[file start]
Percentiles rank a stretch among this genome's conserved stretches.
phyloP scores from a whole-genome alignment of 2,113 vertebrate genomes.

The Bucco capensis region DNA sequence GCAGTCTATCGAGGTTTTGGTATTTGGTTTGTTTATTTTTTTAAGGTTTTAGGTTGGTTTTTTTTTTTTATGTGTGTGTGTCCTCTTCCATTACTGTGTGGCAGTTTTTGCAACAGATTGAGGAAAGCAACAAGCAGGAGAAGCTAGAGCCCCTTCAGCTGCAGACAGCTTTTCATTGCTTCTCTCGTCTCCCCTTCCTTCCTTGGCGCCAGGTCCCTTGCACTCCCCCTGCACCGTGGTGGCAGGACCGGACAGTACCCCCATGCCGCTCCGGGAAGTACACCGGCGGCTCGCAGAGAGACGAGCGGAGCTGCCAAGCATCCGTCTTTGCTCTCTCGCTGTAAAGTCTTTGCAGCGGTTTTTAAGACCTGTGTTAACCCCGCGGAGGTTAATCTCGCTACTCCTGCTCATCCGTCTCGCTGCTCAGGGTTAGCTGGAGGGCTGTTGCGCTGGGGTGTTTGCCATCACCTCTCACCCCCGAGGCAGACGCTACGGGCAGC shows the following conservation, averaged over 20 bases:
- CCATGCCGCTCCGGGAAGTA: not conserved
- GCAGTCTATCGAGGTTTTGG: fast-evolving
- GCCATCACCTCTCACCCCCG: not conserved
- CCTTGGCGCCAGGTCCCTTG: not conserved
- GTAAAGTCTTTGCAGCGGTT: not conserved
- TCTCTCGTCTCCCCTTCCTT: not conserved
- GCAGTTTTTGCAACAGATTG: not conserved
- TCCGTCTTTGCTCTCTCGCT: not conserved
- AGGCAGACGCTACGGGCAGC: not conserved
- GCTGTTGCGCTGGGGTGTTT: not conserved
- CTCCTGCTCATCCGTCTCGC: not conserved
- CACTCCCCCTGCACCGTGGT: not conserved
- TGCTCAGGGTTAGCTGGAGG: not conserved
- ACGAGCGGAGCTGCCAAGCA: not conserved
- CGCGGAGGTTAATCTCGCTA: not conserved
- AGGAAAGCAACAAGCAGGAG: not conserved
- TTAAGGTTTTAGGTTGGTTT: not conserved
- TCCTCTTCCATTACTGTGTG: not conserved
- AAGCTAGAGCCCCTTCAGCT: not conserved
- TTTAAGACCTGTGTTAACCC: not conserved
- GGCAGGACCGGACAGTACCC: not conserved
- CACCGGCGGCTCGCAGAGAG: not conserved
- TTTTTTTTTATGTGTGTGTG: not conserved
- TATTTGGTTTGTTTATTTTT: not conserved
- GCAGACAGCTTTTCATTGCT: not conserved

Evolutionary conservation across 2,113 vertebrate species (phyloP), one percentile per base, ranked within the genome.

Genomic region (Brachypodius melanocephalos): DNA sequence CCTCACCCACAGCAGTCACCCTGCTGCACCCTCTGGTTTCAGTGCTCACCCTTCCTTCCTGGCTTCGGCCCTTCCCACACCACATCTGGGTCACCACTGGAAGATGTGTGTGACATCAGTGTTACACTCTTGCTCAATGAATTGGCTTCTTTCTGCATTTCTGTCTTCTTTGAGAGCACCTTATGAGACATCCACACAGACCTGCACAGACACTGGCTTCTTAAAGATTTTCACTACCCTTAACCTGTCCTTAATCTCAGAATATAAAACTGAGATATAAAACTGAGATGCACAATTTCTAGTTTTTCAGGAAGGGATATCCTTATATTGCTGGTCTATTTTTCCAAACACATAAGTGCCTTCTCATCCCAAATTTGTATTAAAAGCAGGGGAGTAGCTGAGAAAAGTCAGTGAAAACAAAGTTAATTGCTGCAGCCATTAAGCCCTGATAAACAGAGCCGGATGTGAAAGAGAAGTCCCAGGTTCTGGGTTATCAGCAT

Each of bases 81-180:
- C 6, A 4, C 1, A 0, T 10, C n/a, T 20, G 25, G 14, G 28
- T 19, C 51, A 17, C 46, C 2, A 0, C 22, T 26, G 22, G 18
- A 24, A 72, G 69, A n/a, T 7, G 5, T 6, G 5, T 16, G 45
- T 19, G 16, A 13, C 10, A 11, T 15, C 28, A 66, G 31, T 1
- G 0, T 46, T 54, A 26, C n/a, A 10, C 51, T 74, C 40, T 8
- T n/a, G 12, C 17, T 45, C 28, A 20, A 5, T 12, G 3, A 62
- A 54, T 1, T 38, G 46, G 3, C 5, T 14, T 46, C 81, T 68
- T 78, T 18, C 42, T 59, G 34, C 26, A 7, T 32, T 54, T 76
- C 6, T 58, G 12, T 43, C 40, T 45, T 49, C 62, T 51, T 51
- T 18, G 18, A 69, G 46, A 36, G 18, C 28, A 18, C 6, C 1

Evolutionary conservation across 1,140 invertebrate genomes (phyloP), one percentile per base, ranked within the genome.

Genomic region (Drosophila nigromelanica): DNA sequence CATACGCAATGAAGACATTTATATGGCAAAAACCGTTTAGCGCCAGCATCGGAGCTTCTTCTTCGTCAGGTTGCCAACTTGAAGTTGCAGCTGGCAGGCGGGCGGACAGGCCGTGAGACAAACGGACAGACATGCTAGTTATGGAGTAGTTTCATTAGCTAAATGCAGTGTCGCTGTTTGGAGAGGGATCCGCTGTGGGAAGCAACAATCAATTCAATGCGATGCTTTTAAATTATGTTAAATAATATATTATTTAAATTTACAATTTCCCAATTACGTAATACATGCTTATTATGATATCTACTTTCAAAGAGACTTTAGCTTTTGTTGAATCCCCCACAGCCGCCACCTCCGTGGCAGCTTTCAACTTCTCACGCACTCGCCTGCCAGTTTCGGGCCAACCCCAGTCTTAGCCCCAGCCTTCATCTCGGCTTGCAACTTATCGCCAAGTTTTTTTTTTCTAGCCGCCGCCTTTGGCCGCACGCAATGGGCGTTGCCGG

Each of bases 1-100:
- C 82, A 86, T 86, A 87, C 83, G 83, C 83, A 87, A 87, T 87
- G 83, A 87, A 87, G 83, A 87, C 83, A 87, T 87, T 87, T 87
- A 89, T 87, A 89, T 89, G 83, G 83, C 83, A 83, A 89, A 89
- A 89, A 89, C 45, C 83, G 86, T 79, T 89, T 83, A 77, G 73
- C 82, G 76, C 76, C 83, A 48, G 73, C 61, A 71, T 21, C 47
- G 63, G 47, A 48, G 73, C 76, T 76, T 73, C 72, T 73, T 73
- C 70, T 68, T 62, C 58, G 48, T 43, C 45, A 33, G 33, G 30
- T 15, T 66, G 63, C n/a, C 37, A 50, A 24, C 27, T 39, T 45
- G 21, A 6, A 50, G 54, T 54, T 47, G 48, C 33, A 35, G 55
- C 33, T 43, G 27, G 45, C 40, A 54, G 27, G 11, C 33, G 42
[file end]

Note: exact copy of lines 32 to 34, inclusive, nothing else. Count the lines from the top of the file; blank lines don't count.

- C 6, A 4, C 1, A 0, T 10, C n/a, T 20, G 25, G 14, G 28
- T 19, C 51, A 17, C 46, C 2, A 0, C 22, T 26, G 22, G 18
- A 24, A 72, G 69, A n/a, T 7, G 5, T 6, G 5, T 16, G 45